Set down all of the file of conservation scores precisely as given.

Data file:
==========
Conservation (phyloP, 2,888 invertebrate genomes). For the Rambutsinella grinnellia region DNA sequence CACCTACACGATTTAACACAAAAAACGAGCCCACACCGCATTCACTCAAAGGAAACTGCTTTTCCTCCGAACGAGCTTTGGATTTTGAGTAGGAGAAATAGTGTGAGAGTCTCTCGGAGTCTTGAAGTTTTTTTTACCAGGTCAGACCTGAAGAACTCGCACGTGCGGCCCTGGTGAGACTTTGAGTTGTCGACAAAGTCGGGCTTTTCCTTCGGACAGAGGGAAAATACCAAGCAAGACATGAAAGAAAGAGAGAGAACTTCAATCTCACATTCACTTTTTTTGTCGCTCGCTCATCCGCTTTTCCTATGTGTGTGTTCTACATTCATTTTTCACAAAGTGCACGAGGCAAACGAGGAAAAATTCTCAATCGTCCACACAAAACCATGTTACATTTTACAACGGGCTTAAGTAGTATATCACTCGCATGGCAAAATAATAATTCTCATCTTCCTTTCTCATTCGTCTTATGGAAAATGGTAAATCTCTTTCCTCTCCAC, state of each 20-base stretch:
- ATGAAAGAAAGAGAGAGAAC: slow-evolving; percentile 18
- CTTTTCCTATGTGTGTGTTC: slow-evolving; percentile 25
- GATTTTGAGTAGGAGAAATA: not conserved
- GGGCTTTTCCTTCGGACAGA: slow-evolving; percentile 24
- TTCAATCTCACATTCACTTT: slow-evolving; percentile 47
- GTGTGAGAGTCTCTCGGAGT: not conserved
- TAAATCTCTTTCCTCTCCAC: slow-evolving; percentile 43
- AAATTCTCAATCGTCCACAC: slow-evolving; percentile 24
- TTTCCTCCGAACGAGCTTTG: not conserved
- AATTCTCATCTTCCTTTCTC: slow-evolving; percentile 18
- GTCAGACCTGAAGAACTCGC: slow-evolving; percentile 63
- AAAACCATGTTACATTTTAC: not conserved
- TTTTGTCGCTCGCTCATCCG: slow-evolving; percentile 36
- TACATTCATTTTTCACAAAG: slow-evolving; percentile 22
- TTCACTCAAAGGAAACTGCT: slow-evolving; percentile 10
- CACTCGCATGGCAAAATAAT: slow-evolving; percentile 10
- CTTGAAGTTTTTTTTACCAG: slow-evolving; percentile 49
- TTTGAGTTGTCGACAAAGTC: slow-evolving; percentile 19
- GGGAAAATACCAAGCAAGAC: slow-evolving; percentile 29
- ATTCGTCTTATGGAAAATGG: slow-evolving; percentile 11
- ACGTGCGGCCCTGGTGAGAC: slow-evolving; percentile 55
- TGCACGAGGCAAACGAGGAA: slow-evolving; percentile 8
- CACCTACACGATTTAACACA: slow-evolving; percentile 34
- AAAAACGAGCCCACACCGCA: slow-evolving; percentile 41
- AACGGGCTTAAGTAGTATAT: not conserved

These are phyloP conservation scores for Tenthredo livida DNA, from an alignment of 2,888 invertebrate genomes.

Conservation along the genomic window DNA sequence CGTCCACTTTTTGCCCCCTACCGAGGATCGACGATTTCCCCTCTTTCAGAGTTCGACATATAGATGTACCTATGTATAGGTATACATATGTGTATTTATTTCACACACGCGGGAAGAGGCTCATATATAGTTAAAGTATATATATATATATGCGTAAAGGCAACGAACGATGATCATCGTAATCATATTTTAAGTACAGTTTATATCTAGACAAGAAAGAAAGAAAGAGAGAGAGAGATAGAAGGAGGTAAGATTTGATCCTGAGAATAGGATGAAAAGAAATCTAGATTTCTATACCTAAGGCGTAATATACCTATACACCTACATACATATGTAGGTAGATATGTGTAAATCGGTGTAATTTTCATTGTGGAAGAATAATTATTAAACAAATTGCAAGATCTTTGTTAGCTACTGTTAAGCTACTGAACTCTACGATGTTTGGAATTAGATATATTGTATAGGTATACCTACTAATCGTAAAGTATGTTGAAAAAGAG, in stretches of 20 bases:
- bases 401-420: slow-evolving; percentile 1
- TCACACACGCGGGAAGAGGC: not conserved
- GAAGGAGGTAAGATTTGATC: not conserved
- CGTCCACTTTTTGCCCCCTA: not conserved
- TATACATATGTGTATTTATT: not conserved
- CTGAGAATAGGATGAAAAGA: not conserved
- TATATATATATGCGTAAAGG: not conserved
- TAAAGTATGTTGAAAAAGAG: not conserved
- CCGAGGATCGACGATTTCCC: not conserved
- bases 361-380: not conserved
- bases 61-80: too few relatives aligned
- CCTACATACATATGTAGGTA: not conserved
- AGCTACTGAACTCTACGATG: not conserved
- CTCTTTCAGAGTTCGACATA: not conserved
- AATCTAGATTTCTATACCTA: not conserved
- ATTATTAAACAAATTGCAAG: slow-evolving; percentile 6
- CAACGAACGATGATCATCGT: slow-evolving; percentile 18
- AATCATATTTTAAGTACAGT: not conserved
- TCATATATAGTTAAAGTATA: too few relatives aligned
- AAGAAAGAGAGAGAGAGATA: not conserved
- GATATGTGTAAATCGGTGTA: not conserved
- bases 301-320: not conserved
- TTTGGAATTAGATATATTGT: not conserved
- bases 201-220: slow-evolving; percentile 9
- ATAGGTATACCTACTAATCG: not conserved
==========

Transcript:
Conservation (phyloP, 2,888 invertebrate genomes). For the Rambutsinella grinnellia region DNA sequence CACCTACACGATTTAACACAAAAAACGAGCCCACACCGCATTCACTCAAAGGAAACTGCTTTTCCTCCGAACGAGCTTTGGATTTTGAGTAGGAGAAATAGTGTGAGAGTCTCTCGGAGTCTTGAAGTTTTTTTTACCAGGTCAGACCTGAAGAACTCGCACGTGCGGCCCTGGTGAGACTTTGAGTTGTCGACAAAGTCGGGCTTTTCCTTCGGACAGAGGGAAAATACCAAGCAAGACATGAAAGAAAGAGAGAGAACTTCAATCTCACATTCACTTTTTTTGTCGCTCGCTCATCCGCTTTTCCTATGTGTGTGTTCTACATTCATTTTTCACAAAGTGCACGAGGCAAACGAGGAAAAATTCTCAATCGTCCACACAAAACCATGTTACATTTTACAACGGGCTTAAGTAGTATATCACTCGCATGGCAAAATAATAATTCTCATCTTCCTTTCTCATTCGTCTTATGGAAAATGGTAAATCTCTTTCCTCTCCAC, state of each 20-base stretch:
- ATGAAAGAAAGAGAGAGAAC: slow-evolving; percentile 18
- CTTTTCCTATGTGTGTGTTC: slow-evolving; percentile 25
- GATTTTGAGTAGGAGAAATA: not conserved
- GGGCTTTTCCTTCGGACAGA: slow-evolving; percentile 24
- TTCAATCTCACATTCACTTT: slow-evolving; percentile 47
- GTGTGAGAGTCTCTCGGAGT: not conserved
- TAAATCTCTTTCCTCTCCAC: slow-evolving; percentile 43
- AAATTCTCAATCGTCCACAC: slow-evolving; percentile 24
- TTTCCTCCGAACGAGCTTTG: not conserved
- AATTCTCATCTTCCTTTCTC: slow-evolving; percentile 18
- GTCAGACCTGAAGAACTCGC: slow-evolving; percentile 63
- AAAACCATGTTACATTTTAC: not conserved
- TTTTGTCGCTCGCTCATCCG: slow-evolving; percentile 36
- TACATTCATTTTTCACAAAG: slow-evolving; percentile 22
- TTCACTCAAAGGAAACTGCT: slow-evolving; percentile 10
- CACTCGCATGGCAAAATAAT: slow-evolving; percentile 10
- CTTGAAGTTTTTTTTACCAG: slow-evolving; percentile 49
- TTTGAGTTGTCGACAAAGTC: slow-evolving; percentile 19
- GGGAAAATACCAAGCAAGAC: slow-evolving; percentile 29
- ATTCGTCTTATGGAAAATGG: slow-evolving; percentile 11
- ACGTGCGGCCCTGGTGAGAC: slow-evolving; percentile 55
- TGCACGAGGCAAACGAGGAA: slow-evolving; percentile 8
- CACCTACACGATTTAACACA: slow-evolving; percentile 34
- AAAAACGAGCCCACACCGCA: slow-evolving; percentile 41
- AACGGGCTTAAGTAGTATAT: not conserved

These are phyloP conservation scores for Tenthredo livida DNA, from an alignment of 2,888 invertebrate genomes.

Conservation along the genomic window DNA sequence CGTCCACTTTTTGCCCCCTACCGAGGATCGACGATTTCCCCTCTTTCAGAGTTCGACATATAGATGTACCTATGTATAGGTATACATATGTGTATTTATTTCACACACGCGGGAAGAGGCTCATATATAGTTAAAGTATATATATATATATGCGTAAAGGCAACGAACGATGATCATCGTAATCATATTTTAAGTACAGTTTATATCTAGACAAGAAAGAAAGAAAGAGAGAGAGAGATAGAAGGAGGTAAGATTTGATCCTGAGAATAGGATGAAAAGAAATCTAGATTTCTATACCTAAGGCGTAATATACCTATACACCTACATACATATGTAGGTAGATATGTGTAAATCGGTGTAATTTTCATTGTGGAAGAATAATTATTAAACAAATTGCAAGATCTTTGTTAGCTACTGTTAAGCTACTGAACTCTACGATGTTTGGAATTAGATATATTGTATAGGTATACCTACTAATCGTAAAGTATGTTGAAAAAGAG, in stretches of 20 bases:
- bases 401-420: slow-evolving; percentile 1
- TCACACACGCGGGAAGAGGC: not conserved
- GAAGGAGGTAAGATTTGATC: not conserved
- CGTCCACTTTTTGCCCCCTA: not conserved
- TATACATATGTGTATTTATT: not conserved
- CTGAGAATAGGATGAAAAGA: not conserved
- TATATATATATGCGTAAAGG: not conserved
- TAAAGTATGTTGAAAAAGAG: not conserved
- CCGAGGATCGACGATTTCCC: not conserved
- bases 361-380: not conserved
- bases 61-80: too few relatives aligned
- CCTACATACATATGTAGGTA: not conserved
- AGCTACTGAACTCTACGATG: not conserved
- CTCTTTCAGAGTTCGACATA: not conserved
- AATCTAGATTTCTATACCTA: not conserved
- ATTATTAAACAAATTGCAAG: slow-evolving; percentile 6
- CAACGAACGATGATCATCGT: slow-evolving; percentile 18
- AATCATATTTTAAGTACAGT: not conserved
- TCATATATAGTTAAAGTATA: too few relatives aligned
- AAGAAAGAGAGAGAGAGATA: not conserved
- GATATGTGTAAATCGGTGTA: not conserved
- bases 301-320: not conserved
- TTTGGAATTAGATATATTGT: not conserved
- bases 201-220: slow-evolving; percentile 9
- ATAGGTATACCTACTAATCG: not conserved